- My personal favorite, not really a food myth: "Running? You're going to get fat calves." My mother told me this when I quit cheerleading and took up XC running. She was upset she was losing her perfect cheerleader daughter and that I wanted to do a "boys sport". Never got those fat calves, but I definitely was in the best shape of my entire life.

Since I have put on weight in my 30s, I've heard a few more good ones from well-meaning people:
- Mustard kills your appetite - just eat packs of mustard instead of food!
- There are 1,000 calories in every slice of pizza (yeah, maybe a large meat-lovers, but a small thin-crust with veggies and low/no cheese? My mom just wanted to make me feel guilty and fat for eating pizza.)
- Breakfast isn't necessary (it is for me, anyway... a high-protein light breakfast keeps me energized all morning long)
- Corn Syrup isn't any worse for you than regular sugar (oh, this one starts so many debates... I avoid it because I try to avoid sugar, period, but HFCS is in so many non-sugar things - bread, salad dressings, canned soups, etc - gotta read the labels! If you wouldn't add corn syrup to something you'd make homemade at home, why choose to have it in something you buy in the store? My opinions, obviously)

sigh. there are so many out there. i think my all-time favorite one is: You don't have to count calories to lose weight! Just follow this diet or that diet or pay this $$$ and sprinkle this powder or drink this shake or take this pill and the pounds "melt away!" The only weight you lose following that kind of bogus pop advice is in the wallet area.
May 19, 2012 4:54 PM
Eating tuna and drinking milk at a meal with kill you lol
  7557665
May 19, 2012 5:02 PM
that would probably be the one where if you crack a cookie in half, you can shake out the calories. :P
  23126779
May 19, 2012 5:03 PM
There are certain foods I dont dare eat late....like pizza. If I do, I will end up waking at 3 in the morning with heartburn. Anything with tomato sauce will do that to me. But this has only been the last 5 years or so. Thats what getting old can do to you. bigsmile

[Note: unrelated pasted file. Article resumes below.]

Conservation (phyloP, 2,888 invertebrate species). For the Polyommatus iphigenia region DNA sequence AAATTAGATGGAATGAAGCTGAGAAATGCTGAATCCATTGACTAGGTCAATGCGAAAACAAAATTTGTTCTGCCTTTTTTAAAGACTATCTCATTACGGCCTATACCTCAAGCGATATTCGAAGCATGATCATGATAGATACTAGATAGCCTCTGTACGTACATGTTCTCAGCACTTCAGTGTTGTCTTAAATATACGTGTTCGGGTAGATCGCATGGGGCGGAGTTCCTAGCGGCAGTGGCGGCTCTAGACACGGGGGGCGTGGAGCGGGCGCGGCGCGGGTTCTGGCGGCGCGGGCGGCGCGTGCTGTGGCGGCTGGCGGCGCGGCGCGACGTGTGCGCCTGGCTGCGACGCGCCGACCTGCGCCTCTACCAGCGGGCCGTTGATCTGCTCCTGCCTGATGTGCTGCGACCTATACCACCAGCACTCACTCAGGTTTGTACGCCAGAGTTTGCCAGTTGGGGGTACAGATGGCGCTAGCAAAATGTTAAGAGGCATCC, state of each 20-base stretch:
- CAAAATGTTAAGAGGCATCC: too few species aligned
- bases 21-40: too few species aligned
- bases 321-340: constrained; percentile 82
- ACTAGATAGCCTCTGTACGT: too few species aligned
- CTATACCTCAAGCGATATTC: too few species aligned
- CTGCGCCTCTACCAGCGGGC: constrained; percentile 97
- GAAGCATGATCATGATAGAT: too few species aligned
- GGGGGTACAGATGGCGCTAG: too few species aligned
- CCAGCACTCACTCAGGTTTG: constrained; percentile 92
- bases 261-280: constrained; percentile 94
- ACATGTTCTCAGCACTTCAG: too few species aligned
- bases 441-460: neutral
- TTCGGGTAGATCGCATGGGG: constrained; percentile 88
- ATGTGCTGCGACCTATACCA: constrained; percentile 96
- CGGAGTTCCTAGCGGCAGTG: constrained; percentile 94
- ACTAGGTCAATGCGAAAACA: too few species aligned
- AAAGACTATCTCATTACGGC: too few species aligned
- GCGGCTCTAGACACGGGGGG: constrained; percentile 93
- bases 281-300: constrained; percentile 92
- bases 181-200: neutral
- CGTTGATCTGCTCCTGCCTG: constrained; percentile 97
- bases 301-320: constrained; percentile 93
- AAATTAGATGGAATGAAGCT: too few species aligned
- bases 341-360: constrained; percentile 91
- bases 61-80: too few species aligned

But, as a rule, I dont eat late because I am a T2 diabetic and I have to test my fasting sugar in the mornings. wink
  23159244
May 19, 2012 5:14 PM
"Healthy wholegrains"

What a joke. The worst part is, people think they're slowly absorbed. ROFLMAO.
May 19, 2012 5:34 PM
QUOTE:

QUOTE:

"Legumes are poisonous" Heard it on MFP from a Paleo fanatic.


I sort of follow the paleo way because it works with my body. A lot of people who follow this diet are pretty extreme and that's why I strayed away from those forums. Anyway, I had my first cup of pinto beans the other night only to wake up very nauseated and gassy the next day, so I don't eat them often. Not because I think they're poison, but they just don't agree with me. Each body is different.


Soak your beans for 8 hours, drain the water out, rinse and then cook. You should not have gas after that.
May 19, 2012 6:12 PM
Where to begin…maybe you should start by copy/paste this into that word file of yours. It is this common practice of blindly Ctrl+c/Ctrl+V of unsupported “research” that leads to the ignorant, perpetuating misinformation.

First we need to examine what the subject was, “metabolic fire” or more commonly, metabolism. You however, decided that a rebuttal using “metabolic rate” was more appropriate, as that was the content of your “supporting” documentation.

The definition of metabolism:
me•tab•o•lism
noun
1. Biology, Physiology . the sum of the physical and chemical processes in an organism by which its material substance is produced, maintained, and destroyed, and by which energy is made available.